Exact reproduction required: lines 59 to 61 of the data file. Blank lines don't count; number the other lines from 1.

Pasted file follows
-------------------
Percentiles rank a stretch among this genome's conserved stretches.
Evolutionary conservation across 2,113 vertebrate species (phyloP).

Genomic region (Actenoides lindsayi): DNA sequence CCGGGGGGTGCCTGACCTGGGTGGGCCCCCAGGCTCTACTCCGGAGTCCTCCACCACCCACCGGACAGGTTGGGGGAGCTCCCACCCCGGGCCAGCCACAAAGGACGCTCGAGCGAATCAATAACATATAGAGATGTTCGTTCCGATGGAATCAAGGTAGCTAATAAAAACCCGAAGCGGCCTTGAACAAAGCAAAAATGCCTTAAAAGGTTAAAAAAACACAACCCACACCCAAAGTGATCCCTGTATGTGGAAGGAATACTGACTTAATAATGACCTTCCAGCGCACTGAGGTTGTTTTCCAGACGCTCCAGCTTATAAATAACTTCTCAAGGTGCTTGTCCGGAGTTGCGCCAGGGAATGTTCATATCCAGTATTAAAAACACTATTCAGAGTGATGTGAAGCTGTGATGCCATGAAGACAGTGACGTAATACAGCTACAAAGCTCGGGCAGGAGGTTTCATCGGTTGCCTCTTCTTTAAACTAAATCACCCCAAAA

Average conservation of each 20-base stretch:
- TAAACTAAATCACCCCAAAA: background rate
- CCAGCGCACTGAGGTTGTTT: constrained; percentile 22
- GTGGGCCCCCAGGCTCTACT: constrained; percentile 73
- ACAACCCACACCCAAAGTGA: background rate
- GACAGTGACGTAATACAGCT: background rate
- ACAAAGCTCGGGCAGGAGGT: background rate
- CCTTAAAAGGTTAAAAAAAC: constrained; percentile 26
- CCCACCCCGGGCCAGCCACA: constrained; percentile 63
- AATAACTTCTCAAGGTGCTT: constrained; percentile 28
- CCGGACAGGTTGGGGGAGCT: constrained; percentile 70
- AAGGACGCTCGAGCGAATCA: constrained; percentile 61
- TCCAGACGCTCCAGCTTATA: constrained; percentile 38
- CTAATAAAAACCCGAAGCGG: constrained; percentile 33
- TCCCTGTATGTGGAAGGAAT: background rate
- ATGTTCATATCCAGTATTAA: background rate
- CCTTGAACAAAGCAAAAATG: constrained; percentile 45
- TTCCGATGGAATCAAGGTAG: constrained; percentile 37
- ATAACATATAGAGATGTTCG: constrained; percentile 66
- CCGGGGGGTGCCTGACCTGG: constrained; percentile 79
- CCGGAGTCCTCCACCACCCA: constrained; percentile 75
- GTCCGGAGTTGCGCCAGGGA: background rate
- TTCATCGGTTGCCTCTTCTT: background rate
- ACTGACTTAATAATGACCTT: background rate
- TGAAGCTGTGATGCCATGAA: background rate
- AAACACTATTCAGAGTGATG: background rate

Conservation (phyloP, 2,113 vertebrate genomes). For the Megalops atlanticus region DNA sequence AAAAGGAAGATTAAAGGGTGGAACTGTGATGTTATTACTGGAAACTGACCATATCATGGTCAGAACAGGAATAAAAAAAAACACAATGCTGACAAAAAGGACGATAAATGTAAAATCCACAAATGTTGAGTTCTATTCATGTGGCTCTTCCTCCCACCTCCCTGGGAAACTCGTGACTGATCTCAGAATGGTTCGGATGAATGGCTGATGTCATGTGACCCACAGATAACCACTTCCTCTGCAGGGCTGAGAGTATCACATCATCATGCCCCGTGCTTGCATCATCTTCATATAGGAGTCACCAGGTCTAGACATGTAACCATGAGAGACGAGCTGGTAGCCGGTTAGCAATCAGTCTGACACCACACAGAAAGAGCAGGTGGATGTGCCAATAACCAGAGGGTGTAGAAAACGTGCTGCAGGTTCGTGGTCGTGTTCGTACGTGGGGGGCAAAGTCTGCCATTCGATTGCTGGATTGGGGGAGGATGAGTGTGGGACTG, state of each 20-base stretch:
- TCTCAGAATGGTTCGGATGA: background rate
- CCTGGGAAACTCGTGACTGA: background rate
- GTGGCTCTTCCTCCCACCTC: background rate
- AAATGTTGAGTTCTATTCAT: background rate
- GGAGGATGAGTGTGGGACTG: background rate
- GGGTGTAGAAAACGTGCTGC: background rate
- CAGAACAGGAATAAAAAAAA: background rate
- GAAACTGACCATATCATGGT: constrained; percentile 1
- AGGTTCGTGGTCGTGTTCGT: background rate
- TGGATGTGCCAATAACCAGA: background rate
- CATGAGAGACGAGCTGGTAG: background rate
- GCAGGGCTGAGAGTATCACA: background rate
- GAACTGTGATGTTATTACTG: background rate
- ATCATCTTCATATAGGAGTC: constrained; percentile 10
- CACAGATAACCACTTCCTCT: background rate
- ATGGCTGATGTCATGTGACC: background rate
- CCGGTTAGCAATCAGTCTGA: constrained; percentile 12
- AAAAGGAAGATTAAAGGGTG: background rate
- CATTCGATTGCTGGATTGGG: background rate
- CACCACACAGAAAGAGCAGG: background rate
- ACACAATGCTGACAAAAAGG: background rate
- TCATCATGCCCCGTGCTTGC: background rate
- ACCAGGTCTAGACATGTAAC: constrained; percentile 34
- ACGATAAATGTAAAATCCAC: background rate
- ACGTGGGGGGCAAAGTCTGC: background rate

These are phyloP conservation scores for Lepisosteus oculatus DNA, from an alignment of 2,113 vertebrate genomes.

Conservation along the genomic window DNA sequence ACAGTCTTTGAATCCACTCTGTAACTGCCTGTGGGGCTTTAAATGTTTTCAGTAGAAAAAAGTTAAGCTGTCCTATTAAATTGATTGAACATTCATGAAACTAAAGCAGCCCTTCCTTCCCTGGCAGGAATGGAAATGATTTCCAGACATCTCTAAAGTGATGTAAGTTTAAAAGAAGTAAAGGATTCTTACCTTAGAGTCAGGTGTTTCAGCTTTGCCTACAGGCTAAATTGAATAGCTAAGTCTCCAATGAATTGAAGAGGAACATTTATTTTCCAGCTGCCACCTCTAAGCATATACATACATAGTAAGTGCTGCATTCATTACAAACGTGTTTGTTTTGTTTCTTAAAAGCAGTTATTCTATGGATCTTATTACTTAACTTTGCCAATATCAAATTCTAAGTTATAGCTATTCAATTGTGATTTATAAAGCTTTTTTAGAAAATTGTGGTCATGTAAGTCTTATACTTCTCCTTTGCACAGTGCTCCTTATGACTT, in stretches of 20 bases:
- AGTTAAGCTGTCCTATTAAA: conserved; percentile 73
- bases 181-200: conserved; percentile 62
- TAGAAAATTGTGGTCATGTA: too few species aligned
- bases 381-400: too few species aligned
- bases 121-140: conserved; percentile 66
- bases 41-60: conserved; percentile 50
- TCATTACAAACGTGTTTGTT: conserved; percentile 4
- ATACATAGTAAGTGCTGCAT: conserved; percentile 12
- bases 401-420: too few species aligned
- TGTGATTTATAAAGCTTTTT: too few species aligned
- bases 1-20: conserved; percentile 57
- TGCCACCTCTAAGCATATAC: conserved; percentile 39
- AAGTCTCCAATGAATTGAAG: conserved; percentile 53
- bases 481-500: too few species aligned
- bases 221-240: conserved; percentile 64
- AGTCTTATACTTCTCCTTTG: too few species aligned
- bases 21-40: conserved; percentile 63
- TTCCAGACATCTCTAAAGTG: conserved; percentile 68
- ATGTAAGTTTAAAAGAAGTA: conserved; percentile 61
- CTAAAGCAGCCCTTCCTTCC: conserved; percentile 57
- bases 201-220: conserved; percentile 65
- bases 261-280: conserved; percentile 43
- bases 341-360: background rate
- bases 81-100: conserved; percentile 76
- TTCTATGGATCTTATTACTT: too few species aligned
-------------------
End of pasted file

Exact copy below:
- bases 181-200: conserved; percentile 62
- TAGAAAATTGTGGTCATGTA: too few species aligned
- bases 381-400: too few species aligned